on success the return value is the address of the resulting end of
the data segment instead of zero.
This means you can use 'sbrk(0)' to find out what the current end
of the data segment is.

File: libc.info, Node: Locking Pages, Prev: Resizing the Data Segment, Up: Memory
3.4 Locking Pages
=================
You can tell the system to associate a particular virtual memory page
with a real page frame and keep it that way -- i.e., cause the page to
be paged in if it isn't already and mark it so it will never be paged
out and consequently will never cause a page fault. This is called
"locking" a page.
The functions in this chapter lock and unlock the calling process'
pages.
* Menu:
* Why Lock Pages:: Reasons to read this section.
* Locked Memory Details:: Everything you need to know locked
memory
* Page Lock Functions:: Here's how to do it.

File: libc.info, Node: Why Lock Pages, Next: Locked Memory Details, Up: Locking Pages
3.4.1 Why Lock Pages
--------------------
Because page faults cause paged out pages to be paged in transparently,
a process rarely needs to be concerned about locking pages. However,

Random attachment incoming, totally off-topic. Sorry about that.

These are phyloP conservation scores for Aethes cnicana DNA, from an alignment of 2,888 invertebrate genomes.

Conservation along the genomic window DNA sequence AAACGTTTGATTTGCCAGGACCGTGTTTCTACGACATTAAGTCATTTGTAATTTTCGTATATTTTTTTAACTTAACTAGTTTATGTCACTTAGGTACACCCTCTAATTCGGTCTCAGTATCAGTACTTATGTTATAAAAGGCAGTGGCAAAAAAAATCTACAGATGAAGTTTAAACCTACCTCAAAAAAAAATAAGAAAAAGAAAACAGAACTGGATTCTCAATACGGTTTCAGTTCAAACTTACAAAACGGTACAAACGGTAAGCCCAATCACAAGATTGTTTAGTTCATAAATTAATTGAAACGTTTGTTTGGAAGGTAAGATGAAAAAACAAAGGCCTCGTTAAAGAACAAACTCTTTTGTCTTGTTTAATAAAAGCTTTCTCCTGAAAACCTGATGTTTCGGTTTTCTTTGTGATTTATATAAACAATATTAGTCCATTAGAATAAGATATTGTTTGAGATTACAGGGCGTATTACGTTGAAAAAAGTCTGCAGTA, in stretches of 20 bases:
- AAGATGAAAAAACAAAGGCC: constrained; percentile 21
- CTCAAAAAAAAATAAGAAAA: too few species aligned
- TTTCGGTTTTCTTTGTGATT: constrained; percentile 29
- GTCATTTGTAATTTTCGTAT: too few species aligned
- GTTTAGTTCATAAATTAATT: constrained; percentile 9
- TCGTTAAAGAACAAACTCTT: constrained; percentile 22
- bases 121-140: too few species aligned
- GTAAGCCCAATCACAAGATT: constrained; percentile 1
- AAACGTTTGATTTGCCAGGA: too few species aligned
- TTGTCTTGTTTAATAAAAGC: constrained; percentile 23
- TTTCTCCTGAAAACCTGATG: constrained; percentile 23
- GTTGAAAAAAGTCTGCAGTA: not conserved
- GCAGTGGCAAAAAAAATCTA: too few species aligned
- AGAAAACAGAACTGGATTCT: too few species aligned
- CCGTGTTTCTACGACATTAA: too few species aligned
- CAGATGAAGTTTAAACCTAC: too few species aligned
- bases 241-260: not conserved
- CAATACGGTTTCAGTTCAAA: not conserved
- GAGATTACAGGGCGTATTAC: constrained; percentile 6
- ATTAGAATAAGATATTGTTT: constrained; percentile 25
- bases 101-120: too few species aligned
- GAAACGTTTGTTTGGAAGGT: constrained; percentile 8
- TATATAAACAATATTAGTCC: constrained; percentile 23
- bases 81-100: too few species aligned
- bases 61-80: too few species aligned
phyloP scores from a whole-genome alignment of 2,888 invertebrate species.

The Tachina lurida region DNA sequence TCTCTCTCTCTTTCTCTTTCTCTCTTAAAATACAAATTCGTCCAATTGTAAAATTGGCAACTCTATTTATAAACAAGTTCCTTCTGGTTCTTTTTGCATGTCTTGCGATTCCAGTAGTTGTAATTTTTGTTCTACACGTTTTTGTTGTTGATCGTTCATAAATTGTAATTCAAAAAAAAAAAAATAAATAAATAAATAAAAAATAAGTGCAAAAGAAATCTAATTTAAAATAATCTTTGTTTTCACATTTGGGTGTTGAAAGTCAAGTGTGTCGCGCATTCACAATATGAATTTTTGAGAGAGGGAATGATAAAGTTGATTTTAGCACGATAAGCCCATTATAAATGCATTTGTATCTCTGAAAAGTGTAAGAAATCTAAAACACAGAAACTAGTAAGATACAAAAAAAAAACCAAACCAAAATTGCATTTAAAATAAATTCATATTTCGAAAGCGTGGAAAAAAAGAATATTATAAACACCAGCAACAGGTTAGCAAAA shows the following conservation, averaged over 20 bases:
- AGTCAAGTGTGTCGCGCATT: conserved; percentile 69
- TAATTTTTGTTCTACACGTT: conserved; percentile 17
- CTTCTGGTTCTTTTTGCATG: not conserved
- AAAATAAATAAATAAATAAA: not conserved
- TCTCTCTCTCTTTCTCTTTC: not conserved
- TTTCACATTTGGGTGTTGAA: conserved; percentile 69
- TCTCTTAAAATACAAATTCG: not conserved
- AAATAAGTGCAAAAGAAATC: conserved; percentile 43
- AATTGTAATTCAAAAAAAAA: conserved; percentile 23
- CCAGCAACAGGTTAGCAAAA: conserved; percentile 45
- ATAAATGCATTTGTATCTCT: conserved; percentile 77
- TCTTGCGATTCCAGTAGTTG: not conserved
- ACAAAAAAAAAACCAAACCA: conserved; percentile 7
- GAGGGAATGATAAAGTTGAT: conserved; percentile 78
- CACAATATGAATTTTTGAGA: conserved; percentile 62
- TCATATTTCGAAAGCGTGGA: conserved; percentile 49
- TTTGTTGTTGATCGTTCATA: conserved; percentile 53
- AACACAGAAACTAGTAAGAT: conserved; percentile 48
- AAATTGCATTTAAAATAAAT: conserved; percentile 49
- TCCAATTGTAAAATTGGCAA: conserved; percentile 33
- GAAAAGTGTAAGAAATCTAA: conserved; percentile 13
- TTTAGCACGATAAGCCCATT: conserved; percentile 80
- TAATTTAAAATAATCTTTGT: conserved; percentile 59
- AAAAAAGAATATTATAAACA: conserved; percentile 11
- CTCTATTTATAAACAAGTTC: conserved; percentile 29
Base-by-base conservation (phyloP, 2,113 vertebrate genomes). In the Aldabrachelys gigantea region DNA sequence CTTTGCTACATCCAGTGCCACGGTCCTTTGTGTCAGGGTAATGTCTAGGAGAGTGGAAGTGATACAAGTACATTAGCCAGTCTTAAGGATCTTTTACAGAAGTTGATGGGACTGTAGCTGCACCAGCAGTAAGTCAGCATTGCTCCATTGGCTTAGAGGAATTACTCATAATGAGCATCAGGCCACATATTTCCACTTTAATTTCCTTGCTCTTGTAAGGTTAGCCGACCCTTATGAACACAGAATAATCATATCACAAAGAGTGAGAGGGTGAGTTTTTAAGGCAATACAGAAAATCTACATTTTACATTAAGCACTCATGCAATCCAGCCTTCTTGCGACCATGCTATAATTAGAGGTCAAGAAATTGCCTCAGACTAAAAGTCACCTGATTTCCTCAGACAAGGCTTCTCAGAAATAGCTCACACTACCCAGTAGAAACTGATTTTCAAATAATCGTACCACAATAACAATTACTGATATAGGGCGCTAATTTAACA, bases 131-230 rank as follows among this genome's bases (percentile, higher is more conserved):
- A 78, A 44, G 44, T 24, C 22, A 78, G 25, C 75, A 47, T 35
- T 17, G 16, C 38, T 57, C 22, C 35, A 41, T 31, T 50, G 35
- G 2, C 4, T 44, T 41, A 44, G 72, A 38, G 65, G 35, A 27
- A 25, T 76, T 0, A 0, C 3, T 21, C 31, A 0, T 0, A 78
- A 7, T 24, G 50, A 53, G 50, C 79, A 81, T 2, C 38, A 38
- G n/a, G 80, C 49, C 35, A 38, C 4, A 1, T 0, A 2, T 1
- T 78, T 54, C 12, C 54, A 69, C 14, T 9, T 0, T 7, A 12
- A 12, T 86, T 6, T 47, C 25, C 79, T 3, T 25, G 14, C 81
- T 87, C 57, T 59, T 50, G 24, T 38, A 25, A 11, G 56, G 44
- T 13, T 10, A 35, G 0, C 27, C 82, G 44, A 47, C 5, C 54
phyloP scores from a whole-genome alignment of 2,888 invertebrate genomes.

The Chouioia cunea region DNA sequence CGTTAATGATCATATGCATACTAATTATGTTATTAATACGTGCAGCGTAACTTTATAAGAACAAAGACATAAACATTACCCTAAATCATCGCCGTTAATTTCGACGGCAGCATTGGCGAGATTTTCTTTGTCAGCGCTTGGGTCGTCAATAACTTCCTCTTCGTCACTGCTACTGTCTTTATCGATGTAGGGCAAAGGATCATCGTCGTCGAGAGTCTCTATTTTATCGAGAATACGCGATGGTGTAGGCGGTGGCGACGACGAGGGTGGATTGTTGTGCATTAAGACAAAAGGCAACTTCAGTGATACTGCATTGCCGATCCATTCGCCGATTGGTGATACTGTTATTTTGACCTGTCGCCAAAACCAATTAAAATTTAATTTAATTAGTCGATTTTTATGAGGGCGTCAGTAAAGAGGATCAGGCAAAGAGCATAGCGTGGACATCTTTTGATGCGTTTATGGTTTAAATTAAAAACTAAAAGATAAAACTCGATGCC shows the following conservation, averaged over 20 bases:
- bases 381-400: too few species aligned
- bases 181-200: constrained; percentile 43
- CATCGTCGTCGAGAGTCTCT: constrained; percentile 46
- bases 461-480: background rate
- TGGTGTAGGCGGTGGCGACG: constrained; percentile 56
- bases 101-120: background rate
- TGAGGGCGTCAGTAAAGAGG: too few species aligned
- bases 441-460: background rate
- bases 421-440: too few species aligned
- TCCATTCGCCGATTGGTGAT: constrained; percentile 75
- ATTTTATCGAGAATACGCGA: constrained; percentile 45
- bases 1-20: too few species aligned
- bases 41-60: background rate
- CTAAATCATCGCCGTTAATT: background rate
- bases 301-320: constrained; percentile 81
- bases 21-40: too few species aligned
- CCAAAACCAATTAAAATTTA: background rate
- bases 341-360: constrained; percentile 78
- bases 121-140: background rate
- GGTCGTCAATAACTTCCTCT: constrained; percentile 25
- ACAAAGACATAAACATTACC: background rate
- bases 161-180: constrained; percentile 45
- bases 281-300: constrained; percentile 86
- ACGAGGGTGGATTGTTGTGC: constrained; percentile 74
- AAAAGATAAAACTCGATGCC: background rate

there are two reasons people sometimes are:
* Speed. A page fault is transparent only insofar as the process is
not sensitive to how long it takes to do a simple memory access.
Time-critical processes, especially realtime processes, may not be
able to wait or may not be able to tolerate variance in execution
speed.
A process that needs to lock pages for this reason probably also
needs priority among other processes for use of the CPU. *Note
Priority::.
In some cases, the programmer knows better than the system's demand
paging allocator which pages should remain in real memory to
optimize system performance. In this case, locking pages can help.
* Privacy. If you keep secrets in virtual memory and that virtual
memory gets paged out, that increases the chance that the secrets
will get out. If a password gets written out to disk swap space,
for example, it might still be there long after virtual and real
memory have been wiped clean.
Be aware that when you lock a page, that's one fewer page frame that
can be used to back other virtual memory (by the same or other
processes), which can mean more page faults, which means the system runs
more slowly. In fact, if you lock enough memory, some programs may not
be able to run at all for lack of real memory.

File: libc.info, Node: Locked Memory Details, Next: Page Lock Functions, Prev: Why Lock Pages, Up: Locking Pages
3.4.2 Locked Memory Details
---------------------------
A memory lock is associated with a virtual page, not a real frame. The
paging rule is: If a frame backs at least one locked page, don't page it
out.
Memory locks do not stack. I.e., you can't lock a particular page